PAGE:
Is Ghosting Others Always Bad?
A different perspective
Falling out of orbit, out of each other’s lives, used to come about naturally.
Let’s face it. Many of us have most likely ghosted someone in the past. And we have been ghosted. Ghosting is a fact of life. And contrary to popular belief, it’s got nothing to do with the rise of the Internet and mobile phones.
People are people. They have been ending relationships with someone by withdrawing from all communication since the beginning of time. It just used to be done differently.
Ghosting Has Always Been Normal
Imagine a world without mobile phones and social media. Let’s assume we live in a world where landlines are still a thing.
You call someone and they do not pick up. Maybe they are not at home, but you can’t really tell (unless you are calling them from a phone booth across the street and know they are at home, but that’s a whole different ball game).
You do not have an expectation that the person you are calling is always at home and available to talk. Therefore, the first thing that comes to mind when they do not answer the phone is not: “Oh no, they are ignoring me”. All of this fretting about how often and if they answer the phone does not exist.
As a result, when a relationship is phasing out, people kind of just stop calling each other and let the chips fall where they may. Falling out of orbit, out of each other’s lives, used to come about naturally. No intense feelings of hurt, no hard feelings that you are ghosting someone.
Ghosting in the 21st Century
Enter mobile phones, social media, dating and other apps and all of this business of ghosting gets complicated. The landscape for not keeping in touch has changed.
Slowly and gradually phasing out is not always an option. We are inter-connected like we have never been in human history. Across all the social media and chatting applications combined, we suddenly have access to each other all the freaking time.
But do we know what are the basic rules of net etiquette, i.e. the correct way of conducting ourselves while communicating online?
Are we supposed to respond promptly? Can we double-text? And do we know how to cope with soft ghosting when someone is ‘liking’ our latest messages or comments on our posts, but is disengaged otherwise? Is this the kind of relationship that would phase out naturally 20 or 30 years ago, but is now so much more difficult to tackle, because, after all, how do we ignore a person in our Friend List on Facebook? Surely, we can delete the said person from Facebook, but even that is a mixed bag of feelings; we are scared of creating emotions of resentment and anger.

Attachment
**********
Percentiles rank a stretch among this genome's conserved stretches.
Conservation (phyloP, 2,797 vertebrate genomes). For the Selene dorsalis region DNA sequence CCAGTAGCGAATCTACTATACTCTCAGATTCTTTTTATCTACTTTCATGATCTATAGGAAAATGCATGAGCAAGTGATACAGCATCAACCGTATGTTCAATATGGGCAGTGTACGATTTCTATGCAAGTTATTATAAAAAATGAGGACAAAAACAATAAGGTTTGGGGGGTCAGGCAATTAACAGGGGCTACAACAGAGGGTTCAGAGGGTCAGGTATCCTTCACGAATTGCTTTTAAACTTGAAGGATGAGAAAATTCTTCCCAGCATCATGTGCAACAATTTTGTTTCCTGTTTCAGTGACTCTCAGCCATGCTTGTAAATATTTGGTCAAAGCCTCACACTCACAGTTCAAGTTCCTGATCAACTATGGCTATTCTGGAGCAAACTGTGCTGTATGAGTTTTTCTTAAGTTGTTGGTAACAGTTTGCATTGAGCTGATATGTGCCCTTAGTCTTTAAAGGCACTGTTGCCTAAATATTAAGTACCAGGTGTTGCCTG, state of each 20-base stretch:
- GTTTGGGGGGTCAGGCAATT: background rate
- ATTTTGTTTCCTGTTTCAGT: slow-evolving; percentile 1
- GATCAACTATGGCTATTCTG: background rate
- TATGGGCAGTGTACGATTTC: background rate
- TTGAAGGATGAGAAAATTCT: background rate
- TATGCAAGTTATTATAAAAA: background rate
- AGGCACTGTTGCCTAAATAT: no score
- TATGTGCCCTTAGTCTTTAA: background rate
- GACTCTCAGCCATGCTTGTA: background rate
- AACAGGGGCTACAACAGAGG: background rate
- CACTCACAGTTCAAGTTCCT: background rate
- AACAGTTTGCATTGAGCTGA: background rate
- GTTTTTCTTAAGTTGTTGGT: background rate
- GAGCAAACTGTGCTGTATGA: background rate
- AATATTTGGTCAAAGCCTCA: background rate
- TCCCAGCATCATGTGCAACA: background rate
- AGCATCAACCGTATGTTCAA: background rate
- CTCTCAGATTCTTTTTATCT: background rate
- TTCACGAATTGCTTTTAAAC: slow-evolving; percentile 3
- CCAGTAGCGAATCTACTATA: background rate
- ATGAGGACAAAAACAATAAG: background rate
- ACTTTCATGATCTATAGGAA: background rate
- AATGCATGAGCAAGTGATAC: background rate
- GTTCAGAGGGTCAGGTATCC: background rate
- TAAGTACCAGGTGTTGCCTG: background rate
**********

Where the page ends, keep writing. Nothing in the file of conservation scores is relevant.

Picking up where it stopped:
Is It Always Bad to Ghost People?
Hard-ghosting is the practice of ending all communication and contact with another person without any apparent warning or justification (often by blocking them).
Would anyone have the need to go to such extreme measures, however, if the technology, which allows constant access and which we don’t know how to handle, did not exist?
The issue is not as black and white as it’s often made out to be. Effectively, people have always ghosted each other. When someone stopped calling, that was that. The difference was that the language for ghosting was non-existent. Yes, losing contact still hurt. But knowing that you have been ghosted, and feeling like a victim of ghosting, adds another intricate level of hurt. And feeling guilty about ghosting someone does not help anyone sleep better either.
We are all participating in a game that we have never been trained to play. We live in a world where technology is ahead of the human experience and most people are totally just winding it, all the time.
Next time you ghosts or are ghosted, take it with a pinch of salt. We are all only humans navigating a complex world. There are no winners and no losers. We interact in a technological world that is in ways alien to how our brains are wired. Technology has surpassed us and we are painfully unprepared.
About the author
Writing about well-being, self-care and psychology. Occassional poet and fiction writer. Based in Prague. Passionate about coffee, yoga, reading and Toastmasters. Native speaker of Czech, fluent in English (as a second language).